Kits

Kits comprise one or more containers, which contain one or more of the compositions and/or components described herein. A kit comprises one or more of the components in any number of separate containers, packets, tubes, vials, microtiter plates and the like, or the components may be combined in various combinations in such containers. A kit in some embodiments includes a component described herein and provides instructions that direct the user to another component not included in the kit.

A kit can include components described herein in a variety of combinations. A kit may comprise one, two, three, four, five or more components described herein. For example, a kit can include a nucleic acid having a nucleotide sequence that encodes an Akt molecule.

A kit sometimes is utilized in conjunction with a method described herein, and sometimes includes instructions for performing one or more methods described herein and/or a description of one or more compositions described herein. Instructions and/or descriptions may be in printed form and may be included in a kit insert. A kit also may include a written description of an interne location that provides such instructions or descriptions.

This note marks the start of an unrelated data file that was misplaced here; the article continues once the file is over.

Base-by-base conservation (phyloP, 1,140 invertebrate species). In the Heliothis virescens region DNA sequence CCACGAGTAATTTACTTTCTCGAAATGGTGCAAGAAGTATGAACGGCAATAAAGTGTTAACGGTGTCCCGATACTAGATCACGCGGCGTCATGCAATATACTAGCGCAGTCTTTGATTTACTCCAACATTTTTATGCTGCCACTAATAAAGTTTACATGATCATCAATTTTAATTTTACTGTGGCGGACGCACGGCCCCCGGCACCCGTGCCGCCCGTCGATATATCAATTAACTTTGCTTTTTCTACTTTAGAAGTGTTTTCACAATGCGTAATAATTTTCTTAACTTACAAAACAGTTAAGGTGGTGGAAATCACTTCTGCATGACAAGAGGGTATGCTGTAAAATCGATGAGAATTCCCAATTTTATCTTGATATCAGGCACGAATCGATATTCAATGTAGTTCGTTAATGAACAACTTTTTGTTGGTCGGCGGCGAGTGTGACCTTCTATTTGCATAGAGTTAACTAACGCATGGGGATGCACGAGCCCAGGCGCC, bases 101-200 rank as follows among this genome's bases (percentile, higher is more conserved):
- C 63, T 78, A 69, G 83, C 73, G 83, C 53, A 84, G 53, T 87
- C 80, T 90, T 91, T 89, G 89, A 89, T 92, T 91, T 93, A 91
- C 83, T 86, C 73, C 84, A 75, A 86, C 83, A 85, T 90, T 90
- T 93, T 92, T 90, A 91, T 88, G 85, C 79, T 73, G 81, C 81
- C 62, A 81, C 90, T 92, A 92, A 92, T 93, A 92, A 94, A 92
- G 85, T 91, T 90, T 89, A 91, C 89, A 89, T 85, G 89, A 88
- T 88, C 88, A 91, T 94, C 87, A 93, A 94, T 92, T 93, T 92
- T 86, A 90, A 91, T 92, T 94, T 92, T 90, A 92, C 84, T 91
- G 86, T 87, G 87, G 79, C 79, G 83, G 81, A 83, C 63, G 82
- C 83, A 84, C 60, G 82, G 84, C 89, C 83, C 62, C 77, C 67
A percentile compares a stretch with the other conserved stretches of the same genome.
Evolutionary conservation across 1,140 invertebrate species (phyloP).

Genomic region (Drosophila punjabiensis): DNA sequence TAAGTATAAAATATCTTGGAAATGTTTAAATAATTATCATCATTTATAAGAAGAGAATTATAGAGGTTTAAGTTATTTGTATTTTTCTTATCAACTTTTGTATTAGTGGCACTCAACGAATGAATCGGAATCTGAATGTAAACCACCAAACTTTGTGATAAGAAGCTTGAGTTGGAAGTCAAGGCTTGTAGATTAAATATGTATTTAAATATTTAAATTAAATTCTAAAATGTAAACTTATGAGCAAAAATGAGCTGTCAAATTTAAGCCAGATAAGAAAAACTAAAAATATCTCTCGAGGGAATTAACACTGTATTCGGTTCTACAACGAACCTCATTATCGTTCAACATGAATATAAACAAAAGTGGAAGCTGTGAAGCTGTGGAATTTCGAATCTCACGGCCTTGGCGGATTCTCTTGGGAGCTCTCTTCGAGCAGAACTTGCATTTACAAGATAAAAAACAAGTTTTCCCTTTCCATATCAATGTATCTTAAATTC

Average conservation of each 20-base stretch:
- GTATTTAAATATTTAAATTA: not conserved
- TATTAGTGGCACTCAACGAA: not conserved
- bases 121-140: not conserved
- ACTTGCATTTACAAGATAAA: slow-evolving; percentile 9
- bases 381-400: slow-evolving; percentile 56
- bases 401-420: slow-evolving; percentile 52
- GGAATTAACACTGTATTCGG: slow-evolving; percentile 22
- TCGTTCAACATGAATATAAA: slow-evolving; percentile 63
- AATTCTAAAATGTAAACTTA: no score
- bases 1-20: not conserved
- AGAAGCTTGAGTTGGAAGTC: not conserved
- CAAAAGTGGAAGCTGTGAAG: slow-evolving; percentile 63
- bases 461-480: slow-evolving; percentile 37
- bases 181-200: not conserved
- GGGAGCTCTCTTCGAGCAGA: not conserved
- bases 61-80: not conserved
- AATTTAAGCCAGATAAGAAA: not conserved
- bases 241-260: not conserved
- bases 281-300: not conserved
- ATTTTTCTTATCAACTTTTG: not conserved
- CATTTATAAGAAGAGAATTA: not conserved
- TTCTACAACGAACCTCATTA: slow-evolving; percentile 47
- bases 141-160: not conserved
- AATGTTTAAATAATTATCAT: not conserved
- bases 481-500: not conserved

Akt related components that may be provided in a kit include one or more adjuvants, one or more antigens or antigen-encoding nucleic acids, one or more types of cells (e.g., for producing a nucleic acid), one or more agents for transferring a nucleic acid to antigen presenting cells or another type of cell, one or more reagents or devices for isolating dendritic cells from a subject, one or more devices for transferring modified dendritic cells to a subject, and one or more agents or devices for assessing the presence or absence of an immune response, for example. A kit may include one or more other components described hereafter.